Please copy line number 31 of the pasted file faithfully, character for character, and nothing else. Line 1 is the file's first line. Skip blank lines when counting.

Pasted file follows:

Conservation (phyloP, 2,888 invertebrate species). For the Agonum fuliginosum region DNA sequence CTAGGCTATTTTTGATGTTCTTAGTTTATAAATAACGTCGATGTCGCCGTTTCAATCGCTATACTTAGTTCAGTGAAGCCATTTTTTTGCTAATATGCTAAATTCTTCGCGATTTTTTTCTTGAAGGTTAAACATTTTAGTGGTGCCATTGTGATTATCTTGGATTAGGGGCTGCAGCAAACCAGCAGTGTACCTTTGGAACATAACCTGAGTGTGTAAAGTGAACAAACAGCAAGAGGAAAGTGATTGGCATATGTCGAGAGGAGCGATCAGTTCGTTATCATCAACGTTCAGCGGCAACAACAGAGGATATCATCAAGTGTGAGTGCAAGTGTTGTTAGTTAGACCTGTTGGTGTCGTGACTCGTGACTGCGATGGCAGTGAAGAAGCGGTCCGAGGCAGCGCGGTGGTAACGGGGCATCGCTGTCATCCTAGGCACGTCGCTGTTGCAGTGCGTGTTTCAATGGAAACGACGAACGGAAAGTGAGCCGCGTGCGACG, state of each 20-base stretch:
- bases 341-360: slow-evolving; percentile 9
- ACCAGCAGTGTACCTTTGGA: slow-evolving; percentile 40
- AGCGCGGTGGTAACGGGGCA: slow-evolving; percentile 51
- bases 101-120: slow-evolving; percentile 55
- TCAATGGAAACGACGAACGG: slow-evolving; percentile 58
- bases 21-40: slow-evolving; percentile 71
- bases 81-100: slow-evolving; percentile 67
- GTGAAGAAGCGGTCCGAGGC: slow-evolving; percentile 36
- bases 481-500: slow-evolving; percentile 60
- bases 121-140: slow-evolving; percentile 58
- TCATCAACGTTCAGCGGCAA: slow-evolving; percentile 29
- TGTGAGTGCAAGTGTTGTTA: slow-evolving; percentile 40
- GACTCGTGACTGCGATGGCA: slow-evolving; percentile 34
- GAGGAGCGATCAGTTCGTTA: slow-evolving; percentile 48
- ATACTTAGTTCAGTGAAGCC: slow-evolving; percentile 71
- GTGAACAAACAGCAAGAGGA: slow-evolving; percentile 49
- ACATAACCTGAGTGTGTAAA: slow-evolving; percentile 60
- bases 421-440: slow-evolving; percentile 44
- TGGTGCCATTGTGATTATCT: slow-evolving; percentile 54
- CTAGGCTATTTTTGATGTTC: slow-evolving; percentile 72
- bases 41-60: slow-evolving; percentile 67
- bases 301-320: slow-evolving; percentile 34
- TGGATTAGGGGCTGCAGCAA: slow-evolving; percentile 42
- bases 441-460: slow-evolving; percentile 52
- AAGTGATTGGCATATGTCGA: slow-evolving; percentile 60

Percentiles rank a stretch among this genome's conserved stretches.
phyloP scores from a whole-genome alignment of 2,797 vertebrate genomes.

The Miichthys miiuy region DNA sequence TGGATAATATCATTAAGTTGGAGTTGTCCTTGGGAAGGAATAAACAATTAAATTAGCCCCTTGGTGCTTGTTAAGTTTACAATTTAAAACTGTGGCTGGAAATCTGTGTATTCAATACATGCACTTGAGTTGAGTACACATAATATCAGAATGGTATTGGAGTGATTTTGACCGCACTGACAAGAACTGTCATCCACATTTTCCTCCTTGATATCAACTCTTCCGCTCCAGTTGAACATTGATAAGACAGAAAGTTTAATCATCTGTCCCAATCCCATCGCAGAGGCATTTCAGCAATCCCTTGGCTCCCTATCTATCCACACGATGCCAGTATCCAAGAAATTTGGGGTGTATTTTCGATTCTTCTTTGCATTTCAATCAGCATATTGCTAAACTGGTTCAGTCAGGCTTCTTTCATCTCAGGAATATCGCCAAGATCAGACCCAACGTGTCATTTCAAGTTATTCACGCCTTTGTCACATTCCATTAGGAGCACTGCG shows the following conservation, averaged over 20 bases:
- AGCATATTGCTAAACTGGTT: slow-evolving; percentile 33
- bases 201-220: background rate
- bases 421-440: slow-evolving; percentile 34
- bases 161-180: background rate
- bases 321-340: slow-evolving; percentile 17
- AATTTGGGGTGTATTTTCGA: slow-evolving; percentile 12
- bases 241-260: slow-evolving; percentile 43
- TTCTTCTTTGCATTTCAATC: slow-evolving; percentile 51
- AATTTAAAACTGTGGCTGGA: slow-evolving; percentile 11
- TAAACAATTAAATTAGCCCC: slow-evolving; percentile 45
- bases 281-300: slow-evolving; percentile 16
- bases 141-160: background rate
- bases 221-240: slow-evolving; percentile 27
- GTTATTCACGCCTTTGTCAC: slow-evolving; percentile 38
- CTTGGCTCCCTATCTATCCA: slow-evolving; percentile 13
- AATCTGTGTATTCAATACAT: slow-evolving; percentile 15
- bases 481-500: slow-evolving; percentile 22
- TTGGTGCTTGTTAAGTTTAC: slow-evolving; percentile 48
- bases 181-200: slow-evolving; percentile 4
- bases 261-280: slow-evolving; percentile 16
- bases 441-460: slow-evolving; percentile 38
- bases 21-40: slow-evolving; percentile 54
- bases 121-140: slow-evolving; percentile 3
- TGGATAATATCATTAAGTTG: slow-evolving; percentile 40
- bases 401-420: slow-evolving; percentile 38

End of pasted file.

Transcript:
- bases 201-220: background rate